Infant Screening Program for Neuroblastoma Raises Controversy in Germany

BERLIN (Reuters Health) Mar 20 – The early publication of details of a pilot screening programme for neuroblastoma has caused a row in Germany after initial drafts condemned it as having done more harm than good.
The newspaper 'Sueddeutsche Zeitung' carried a report on the test programme, which involved 3.5 million babies around 12 months of age, more than a million of whom were tested for early signs of neuroblastoma by urine testing.

The report, compiled from several abstracts due to be presented at a cancer conference in Berlin but which have not been published, concluded that all fatalities in the test group were connected with therapy rather than cancer.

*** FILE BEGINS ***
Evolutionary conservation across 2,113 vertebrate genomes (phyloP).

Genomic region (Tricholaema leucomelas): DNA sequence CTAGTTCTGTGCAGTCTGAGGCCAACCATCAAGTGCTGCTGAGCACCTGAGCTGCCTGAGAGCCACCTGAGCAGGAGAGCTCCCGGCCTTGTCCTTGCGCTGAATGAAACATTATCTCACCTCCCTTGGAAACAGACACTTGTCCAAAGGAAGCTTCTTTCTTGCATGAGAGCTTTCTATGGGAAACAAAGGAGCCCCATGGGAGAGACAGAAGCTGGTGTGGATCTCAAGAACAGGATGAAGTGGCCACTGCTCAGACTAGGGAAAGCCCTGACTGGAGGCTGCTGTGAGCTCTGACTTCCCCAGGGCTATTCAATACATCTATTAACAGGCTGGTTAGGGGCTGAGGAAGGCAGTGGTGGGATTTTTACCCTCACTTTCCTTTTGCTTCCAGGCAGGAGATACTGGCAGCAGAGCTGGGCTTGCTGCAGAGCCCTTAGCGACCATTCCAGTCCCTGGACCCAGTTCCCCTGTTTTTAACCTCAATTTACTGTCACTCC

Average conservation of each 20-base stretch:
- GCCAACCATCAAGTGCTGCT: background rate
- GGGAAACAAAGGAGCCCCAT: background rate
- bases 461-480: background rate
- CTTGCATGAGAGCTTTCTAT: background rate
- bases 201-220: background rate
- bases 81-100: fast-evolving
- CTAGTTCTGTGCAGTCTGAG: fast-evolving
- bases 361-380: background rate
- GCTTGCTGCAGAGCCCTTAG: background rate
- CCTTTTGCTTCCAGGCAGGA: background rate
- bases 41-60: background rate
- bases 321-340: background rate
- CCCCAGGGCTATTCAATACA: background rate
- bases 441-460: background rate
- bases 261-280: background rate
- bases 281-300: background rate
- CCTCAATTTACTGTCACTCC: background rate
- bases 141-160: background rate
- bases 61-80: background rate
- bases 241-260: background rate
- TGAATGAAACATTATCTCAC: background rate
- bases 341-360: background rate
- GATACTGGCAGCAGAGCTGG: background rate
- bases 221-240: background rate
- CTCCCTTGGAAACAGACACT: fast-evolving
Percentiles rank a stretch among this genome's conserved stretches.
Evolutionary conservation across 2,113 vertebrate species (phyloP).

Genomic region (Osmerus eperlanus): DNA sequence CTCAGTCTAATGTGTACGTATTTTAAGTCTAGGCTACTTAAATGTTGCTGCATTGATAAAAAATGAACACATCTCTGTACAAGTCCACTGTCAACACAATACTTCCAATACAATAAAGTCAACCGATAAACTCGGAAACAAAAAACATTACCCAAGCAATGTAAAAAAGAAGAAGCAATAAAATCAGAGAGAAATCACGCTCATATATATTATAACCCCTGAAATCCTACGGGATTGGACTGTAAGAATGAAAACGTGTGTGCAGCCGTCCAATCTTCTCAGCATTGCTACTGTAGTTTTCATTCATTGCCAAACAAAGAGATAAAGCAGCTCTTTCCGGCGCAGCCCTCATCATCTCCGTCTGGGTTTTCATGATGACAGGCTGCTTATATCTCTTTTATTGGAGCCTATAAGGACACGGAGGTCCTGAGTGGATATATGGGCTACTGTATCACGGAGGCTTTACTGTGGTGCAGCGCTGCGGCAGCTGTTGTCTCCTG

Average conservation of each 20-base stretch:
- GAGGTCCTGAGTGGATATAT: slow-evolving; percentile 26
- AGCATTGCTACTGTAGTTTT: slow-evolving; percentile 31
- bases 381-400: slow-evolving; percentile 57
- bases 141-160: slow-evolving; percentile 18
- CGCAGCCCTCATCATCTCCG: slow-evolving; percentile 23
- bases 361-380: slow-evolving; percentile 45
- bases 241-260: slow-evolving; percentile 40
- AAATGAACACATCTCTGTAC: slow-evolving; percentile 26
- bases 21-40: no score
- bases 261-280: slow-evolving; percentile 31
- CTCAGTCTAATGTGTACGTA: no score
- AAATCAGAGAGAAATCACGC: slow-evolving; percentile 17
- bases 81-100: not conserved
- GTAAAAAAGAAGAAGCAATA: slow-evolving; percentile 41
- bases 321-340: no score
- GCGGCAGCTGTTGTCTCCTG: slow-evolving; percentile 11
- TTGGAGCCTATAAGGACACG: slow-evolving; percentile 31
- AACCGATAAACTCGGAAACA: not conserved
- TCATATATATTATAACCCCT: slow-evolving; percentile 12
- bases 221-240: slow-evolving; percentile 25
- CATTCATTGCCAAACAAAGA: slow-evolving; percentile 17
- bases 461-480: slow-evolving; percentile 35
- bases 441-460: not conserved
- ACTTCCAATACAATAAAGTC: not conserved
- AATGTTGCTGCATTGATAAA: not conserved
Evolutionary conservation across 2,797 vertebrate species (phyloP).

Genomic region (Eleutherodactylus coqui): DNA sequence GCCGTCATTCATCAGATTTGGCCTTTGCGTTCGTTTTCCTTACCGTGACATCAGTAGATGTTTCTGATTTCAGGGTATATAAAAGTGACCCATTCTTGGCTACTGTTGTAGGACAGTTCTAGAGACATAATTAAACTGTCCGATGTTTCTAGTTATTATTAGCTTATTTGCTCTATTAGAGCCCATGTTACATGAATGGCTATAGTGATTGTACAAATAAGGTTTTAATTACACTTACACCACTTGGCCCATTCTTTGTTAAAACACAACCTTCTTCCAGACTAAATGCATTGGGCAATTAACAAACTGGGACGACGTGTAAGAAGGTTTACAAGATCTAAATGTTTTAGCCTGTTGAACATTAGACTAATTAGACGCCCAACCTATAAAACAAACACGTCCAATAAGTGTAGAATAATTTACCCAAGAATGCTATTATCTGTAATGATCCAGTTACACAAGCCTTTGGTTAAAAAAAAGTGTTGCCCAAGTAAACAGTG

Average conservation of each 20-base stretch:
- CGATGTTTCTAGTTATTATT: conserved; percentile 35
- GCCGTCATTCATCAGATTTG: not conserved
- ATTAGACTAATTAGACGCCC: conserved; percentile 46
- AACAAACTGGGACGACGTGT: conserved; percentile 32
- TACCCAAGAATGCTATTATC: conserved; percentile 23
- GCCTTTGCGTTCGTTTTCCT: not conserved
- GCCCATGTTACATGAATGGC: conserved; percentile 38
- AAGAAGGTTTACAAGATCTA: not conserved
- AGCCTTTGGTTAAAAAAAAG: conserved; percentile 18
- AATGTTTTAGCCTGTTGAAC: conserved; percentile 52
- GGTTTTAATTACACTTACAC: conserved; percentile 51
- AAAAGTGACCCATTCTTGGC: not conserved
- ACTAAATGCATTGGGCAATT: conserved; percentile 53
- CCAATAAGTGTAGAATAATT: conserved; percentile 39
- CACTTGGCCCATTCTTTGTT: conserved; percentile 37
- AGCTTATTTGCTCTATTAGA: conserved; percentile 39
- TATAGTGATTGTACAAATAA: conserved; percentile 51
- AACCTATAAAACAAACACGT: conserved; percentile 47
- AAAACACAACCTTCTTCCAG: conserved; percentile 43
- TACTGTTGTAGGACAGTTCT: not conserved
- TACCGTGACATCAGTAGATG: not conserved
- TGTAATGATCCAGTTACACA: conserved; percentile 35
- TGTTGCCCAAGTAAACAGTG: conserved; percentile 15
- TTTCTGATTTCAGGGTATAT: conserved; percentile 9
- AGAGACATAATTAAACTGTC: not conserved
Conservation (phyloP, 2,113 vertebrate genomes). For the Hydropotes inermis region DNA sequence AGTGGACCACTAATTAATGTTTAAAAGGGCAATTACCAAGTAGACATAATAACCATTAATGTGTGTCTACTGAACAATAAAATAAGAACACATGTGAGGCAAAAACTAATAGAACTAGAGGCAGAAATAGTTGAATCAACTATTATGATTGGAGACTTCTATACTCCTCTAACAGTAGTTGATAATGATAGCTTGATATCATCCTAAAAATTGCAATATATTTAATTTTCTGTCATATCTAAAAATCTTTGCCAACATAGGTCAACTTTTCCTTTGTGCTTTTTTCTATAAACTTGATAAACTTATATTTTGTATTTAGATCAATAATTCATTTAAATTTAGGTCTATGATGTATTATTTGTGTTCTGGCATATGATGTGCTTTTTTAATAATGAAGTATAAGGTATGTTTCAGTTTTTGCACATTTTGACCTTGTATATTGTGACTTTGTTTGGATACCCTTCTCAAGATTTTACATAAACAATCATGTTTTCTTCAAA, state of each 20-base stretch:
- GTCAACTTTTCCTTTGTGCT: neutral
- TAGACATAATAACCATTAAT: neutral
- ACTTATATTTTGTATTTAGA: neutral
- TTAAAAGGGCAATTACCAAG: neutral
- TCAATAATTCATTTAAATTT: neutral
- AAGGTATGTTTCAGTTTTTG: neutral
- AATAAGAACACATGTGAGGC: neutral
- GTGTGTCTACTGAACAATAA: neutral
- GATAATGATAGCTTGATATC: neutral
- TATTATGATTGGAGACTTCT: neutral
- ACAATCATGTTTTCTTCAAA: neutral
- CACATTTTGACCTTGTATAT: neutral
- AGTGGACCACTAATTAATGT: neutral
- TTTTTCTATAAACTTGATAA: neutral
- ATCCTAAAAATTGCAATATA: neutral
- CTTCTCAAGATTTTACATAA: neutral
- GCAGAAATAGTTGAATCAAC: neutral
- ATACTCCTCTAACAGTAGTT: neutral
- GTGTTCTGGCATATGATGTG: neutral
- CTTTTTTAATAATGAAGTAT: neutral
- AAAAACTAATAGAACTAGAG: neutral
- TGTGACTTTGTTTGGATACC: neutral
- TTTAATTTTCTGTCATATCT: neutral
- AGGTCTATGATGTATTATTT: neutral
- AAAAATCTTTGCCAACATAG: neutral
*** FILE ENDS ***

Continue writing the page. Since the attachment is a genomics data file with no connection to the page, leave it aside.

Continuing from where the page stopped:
Analysis of the urine tests, which were conducted between 1995 and 2000, showed that there was much over-diagnosis of tumours. Of the positive urine tests, around two-thirds, representing 100 infants, were cases where the cancerous cells would have disappeared without treatment.

"While these children and their parents would have lived a carefree life without the early diagnosis, they were labelled with this verdict of 'cancer,' with all the psychological consequences it brings," read the article published on March 19.

"Apart from that, the children often had to undergo operations and chemotherapy which they would have been spared without the early diagnosis. For some children, the therapy was more dangerous than the tumour itself."

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